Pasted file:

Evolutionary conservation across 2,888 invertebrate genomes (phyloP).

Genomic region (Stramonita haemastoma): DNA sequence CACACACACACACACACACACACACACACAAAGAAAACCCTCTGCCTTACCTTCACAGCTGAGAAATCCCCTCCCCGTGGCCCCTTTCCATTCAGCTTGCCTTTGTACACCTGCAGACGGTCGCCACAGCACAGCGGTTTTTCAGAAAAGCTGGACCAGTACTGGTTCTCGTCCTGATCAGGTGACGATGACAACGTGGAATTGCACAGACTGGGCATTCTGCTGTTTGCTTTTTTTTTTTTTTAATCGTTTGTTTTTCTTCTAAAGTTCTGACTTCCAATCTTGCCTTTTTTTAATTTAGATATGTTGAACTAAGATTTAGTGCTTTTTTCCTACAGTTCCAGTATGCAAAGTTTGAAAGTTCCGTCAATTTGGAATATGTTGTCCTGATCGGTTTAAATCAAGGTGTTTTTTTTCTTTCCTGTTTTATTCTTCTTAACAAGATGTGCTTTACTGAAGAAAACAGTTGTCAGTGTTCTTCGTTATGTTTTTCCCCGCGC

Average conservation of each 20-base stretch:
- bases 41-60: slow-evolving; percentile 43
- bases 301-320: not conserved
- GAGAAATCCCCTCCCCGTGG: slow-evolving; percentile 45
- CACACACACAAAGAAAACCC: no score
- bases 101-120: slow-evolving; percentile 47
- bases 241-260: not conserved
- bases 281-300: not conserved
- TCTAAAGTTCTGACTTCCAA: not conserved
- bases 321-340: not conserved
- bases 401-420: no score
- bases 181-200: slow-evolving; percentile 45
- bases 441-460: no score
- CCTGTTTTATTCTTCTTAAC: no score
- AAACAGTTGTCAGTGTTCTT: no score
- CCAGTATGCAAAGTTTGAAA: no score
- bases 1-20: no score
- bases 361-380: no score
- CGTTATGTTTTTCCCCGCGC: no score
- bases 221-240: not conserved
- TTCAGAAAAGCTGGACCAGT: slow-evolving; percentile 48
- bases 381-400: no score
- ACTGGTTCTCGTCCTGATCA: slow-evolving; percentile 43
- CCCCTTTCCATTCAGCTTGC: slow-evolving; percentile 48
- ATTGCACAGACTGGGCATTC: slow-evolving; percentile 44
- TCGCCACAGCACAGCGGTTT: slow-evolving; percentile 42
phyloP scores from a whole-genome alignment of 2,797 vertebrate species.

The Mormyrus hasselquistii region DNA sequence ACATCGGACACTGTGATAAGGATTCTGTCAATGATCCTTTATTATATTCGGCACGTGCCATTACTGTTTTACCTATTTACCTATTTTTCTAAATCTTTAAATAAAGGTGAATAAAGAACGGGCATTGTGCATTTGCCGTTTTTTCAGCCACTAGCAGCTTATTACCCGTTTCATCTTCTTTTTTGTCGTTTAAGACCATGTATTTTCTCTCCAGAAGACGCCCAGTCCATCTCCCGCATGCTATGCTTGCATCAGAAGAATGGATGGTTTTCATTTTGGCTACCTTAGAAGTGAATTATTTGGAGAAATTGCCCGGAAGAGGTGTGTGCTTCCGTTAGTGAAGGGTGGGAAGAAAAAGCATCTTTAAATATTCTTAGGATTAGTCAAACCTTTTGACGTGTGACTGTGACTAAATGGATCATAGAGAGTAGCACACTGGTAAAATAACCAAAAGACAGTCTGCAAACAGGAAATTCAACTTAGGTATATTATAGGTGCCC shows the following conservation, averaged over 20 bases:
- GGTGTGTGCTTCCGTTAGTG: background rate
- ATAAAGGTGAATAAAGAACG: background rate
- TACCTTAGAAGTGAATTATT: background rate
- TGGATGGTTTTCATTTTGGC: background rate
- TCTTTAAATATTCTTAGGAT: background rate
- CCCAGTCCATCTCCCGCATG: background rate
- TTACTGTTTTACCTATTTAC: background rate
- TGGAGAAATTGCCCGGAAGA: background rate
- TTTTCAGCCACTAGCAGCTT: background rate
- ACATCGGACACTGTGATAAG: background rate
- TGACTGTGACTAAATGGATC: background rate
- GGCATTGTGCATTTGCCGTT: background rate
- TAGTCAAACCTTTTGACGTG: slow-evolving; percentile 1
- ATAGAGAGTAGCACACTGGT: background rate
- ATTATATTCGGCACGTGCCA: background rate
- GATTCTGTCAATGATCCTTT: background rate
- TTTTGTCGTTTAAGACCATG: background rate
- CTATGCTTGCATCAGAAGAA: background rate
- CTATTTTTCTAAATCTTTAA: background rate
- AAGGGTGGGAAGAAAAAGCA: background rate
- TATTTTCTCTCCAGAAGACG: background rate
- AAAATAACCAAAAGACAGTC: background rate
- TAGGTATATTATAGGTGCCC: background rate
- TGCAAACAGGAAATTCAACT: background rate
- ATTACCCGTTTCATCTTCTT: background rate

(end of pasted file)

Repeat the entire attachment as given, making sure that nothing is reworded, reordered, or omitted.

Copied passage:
Evolutionary conservation across 2,888 invertebrate genomes (phyloP).

Genomic region (Stramonita haemastoma): DNA sequence CACACACACACACACACACACACACACACAAAGAAAACCCTCTGCCTTACCTTCACAGCTGAGAAATCCCCTCCCCGTGGCCCCTTTCCATTCAGCTTGCCTTTGTACACCTGCAGACGGTCGCCACAGCACAGCGGTTTTTCAGAAAAGCTGGACCAGTACTGGTTCTCGTCCTGATCAGGTGACGATGACAACGTGGAATTGCACAGACTGGGCATTCTGCTGTTTGCTTTTTTTTTTTTTTAATCGTTTGTTTTTCTTCTAAAGTTCTGACTTCCAATCTTGCCTTTTTTTAATTTAGATATGTTGAACTAAGATTTAGTGCTTTTTTCCTACAGTTCCAGTATGCAAAGTTTGAAAGTTCCGTCAATTTGGAATATGTTGTCCTGATCGGTTTAAATCAAGGTGTTTTTTTTCTTTCCTGTTTTATTCTTCTTAACAAGATGTGCTTTACTGAAGAAAACAGTTGTCAGTGTTCTTCGTTATGTTTTTCCCCGCGC

Average conservation of each 20-base stretch:
- bases 41-60: slow-evolving; percentile 43
- bases 301-320: not conserved
- GAGAAATCCCCTCCCCGTGG: slow-evolving; percentile 45
- CACACACACAAAGAAAACCC: no score
- bases 101-120: slow-evolving; percentile 47
- bases 241-260: not conserved
- bases 281-300: not conserved
- TCTAAAGTTCTGACTTCCAA: not conserved
- bases 321-340: not conserved
- bases 401-420: no score
- bases 181-200: slow-evolving; percentile 45
- bases 441-460: no score
- CCTGTTTTATTCTTCTTAAC: no score
- AAACAGTTGTCAGTGTTCTT: no score
- CCAGTATGCAAAGTTTGAAA: no score
- bases 1-20: no score
- bases 361-380: no score
- CGTTATGTTTTTCCCCGCGC: no score
- bases 221-240: not conserved
- TTCAGAAAAGCTGGACCAGT: slow-evolving; percentile 48
- bases 381-400: no score
- ACTGGTTCTCGTCCTGATCA: slow-evolving; percentile 43
- CCCCTTTCCATTCAGCTTGC: slow-evolving; percentile 48
- ATTGCACAGACTGGGCATTC: slow-evolving; percentile 44
- TCGCCACAGCACAGCGGTTT: slow-evolving; percentile 42
phyloP scores from a whole-genome alignment of 2,797 vertebrate species.

The Mormyrus hasselquistii region DNA sequence ACATCGGACACTGTGATAAGGATTCTGTCAATGATCCTTTATTATATTCGGCACGTGCCATTACTGTTTTACCTATTTACCTATTTTTCTAAATCTTTAAATAAAGGTGAATAAAGAACGGGCATTGTGCATTTGCCGTTTTTTCAGCCACTAGCAGCTTATTACCCGTTTCATCTTCTTTTTTGTCGTTTAAGACCATGTATTTTCTCTCCAGAAGACGCCCAGTCCATCTCCCGCATGCTATGCTTGCATCAGAAGAATGGATGGTTTTCATTTTGGCTACCTTAGAAGTGAATTATTTGGAGAAATTGCCCGGAAGAGGTGTGTGCTTCCGTTAGTGAAGGGTGGGAAGAAAAAGCATCTTTAAATATTCTTAGGATTAGTCAAACCTTTTGACGTGTGACTGTGACTAAATGGATCATAGAGAGTAGCACACTGGTAAAATAACCAAAAGACAGTCTGCAAACAGGAAATTCAACTTAGGTATATTATAGGTGCCC shows the following conservation, averaged over 20 bases:
- GGTGTGTGCTTCCGTTAGTG: background rate
- ATAAAGGTGAATAAAGAACG: background rate
- TACCTTAGAAGTGAATTATT: background rate
- TGGATGGTTTTCATTTTGGC: background rate
- TCTTTAAATATTCTTAGGAT: background rate
- CCCAGTCCATCTCCCGCATG: background rate
- TTACTGTTTTACCTATTTAC: background rate
- TGGAGAAATTGCCCGGAAGA: background rate
- TTTTCAGCCACTAGCAGCTT: background rate
- ACATCGGACACTGTGATAAG: background rate
- TGACTGTGACTAAATGGATC: background rate
- GGCATTGTGCATTTGCCGTT: background rate
- TAGTCAAACCTTTTGACGTG: slow-evolving; percentile 1
- ATAGAGAGTAGCACACTGGT: background rate
- ATTATATTCGGCACGTGCCA: background rate
- GATTCTGTCAATGATCCTTT: background rate
- TTTTGTCGTTTAAGACCATG: background rate
- CTATGCTTGCATCAGAAGAA: background rate
- CTATTTTTCTAAATCTTTAA: background rate
- AAGGGTGGGAAGAAAAAGCA: background rate
- TATTTTCTCTCCAGAAGACG: background rate
- AAAATAACCAAAAGACAGTC: background rate
- TAGGTATATTATAGGTGCCC: background rate
- TGCAAACAGGAAATTCAACT: background rate
- ATTACCCGTTTCATCTTCTT: background rate